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Categorized | Voices and Views

Mackinac Center applauds Gov. Snyder’s “outside the box” reforms

 

Reforms make it easier for those with criminal records to gain employment 

 MIDLAND — Gov. Rick Snyder issued an executive order September 7 making it easier for people with criminal backgrounds to earn a second chance at gainful employment. Applicants for state employment and people seeking an occupational license will no longer be disqualified just because they have a criminal record. Also, people enrolled in job training programs while incarcerated will know upfront if their background prevents them from obtaining certain employment, and the state will help them get licensed if they need to.

Removing barriers to employment for people with criminal records—which is a large and growing demographic—benefits the public in multiple ways. Research has shown that employment is a key factor influencing someone’s probability to reoffend. Employed ex-offenders are much less likely to commit new crimes, improving public safety. Further, removing these barriers for ex-offenders may help Michigan employers find the talent they need.

More than 20 percent of Michigan jobs now require a state license, which mandates fees, training, exams and more. The vast majority of these licenses, prior to Gov. Snyder’s executive order, restricted people with criminal backgrounds from working legally in these fields. This disproportionately impacts blue-collar workers and those with trade skills, including roofers, painters, cosmetologists, barbers, security guards and many other jobs in high-demand fields.

“A past mistake should not prevent someone from being able to shampoo hair or put up gutters for a living. But that was the reality,” said Jarrett Skorup, director of marketing and communications at the Mackinac Center for Public Policy. “This is a great move by Gov. Snyder that will help ex-offenders, job creators and the rest of society.”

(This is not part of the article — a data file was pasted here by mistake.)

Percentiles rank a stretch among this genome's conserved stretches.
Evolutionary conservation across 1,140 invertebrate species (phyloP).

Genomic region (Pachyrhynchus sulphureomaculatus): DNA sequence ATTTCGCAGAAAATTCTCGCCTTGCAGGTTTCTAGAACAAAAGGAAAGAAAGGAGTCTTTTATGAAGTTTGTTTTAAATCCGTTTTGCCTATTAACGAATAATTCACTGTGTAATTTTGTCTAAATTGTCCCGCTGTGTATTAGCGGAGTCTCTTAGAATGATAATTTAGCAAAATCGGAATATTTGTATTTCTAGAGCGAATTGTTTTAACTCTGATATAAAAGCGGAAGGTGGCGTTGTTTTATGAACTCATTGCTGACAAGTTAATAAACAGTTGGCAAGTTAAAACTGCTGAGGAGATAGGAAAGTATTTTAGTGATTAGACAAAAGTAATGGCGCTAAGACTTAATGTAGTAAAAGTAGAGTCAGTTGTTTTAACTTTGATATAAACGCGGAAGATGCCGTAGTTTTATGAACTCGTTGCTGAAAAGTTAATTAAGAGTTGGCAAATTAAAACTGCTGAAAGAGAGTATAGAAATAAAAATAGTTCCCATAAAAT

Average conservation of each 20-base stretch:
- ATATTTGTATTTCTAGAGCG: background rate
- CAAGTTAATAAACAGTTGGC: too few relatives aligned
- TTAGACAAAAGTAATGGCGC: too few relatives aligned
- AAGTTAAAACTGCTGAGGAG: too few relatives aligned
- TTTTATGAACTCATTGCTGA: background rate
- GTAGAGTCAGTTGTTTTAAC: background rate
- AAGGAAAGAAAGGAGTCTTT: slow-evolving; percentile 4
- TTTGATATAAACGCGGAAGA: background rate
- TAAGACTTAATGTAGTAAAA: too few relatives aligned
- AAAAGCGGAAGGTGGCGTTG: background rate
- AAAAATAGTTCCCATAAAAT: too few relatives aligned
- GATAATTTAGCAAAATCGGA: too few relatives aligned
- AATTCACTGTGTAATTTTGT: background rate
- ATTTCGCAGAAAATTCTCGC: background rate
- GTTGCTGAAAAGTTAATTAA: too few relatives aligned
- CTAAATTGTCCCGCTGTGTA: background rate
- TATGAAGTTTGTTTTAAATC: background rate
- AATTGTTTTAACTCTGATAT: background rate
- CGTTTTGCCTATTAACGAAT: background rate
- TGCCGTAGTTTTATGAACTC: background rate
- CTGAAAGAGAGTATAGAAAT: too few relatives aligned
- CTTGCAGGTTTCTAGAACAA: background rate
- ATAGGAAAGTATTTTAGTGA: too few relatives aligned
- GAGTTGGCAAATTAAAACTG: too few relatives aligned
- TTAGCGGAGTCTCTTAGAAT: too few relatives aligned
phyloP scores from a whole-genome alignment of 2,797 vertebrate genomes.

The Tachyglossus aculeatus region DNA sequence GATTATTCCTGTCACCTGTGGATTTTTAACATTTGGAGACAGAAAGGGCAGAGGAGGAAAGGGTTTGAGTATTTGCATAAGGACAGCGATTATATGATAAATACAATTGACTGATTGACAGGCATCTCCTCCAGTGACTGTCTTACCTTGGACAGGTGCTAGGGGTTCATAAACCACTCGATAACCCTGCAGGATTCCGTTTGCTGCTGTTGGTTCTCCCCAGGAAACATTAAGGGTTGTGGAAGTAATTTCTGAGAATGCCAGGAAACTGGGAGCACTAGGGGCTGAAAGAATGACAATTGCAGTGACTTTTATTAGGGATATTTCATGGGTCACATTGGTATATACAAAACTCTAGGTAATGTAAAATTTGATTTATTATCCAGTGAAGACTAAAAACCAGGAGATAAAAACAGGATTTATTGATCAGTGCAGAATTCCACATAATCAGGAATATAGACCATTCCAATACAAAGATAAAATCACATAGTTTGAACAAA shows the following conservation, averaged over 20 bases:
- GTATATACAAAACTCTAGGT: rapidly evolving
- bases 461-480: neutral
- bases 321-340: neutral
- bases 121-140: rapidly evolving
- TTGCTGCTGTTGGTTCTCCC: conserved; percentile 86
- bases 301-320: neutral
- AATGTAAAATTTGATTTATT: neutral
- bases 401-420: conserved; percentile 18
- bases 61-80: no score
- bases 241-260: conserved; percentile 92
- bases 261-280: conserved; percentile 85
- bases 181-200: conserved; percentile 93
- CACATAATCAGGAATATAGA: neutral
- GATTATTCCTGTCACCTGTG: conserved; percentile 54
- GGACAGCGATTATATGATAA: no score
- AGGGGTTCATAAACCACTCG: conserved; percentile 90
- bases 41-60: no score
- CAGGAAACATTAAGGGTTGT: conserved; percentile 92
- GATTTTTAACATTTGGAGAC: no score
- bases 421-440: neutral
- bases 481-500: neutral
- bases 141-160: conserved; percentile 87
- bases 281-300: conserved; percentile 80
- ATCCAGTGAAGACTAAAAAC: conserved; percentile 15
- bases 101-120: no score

As a result of these orders, the Michigan Department of Corrections will ensure that prisoners meet the licensing requirements prior to enrolling in job-training programs, like Vocational Village. As part of this reform, additional trades will be taught at Vocational Village.

Kahryn Riley, director of the Mackinac Center’s criminal justice initiative, sees these changes as transformational for former offenders, and a significant step forward for Michigan in the national effort to get smart on crime.

“Michigan’s government has done a great thing by banning the box for state employment—and it has set a great example.” Riley said. “Our state courts hand out nearly 50,000 felony convictions every year, so it’s incredibly important to ensure that people who have made mistakes can still find work and become contributing members of society. This could also be a game-changer for trades facing labor shortages.”

About the Mackinac Center for Public Policy

The Mackinac Center for Public Policy is a nonpartisan, free-market think tank dedicated to improving the quality of life for all Michigan residents. Its policy experts develop solutions to state and local economic policy challenges based on fundamental principles of free markets, individual liberty, limited government and the rule of law. Headquartered in Midland, Mich., the Mackinac Center has grown into one of the nation’s largest state-based think tanks since its founding in 1987. For more information, visit www.mackinac.org.

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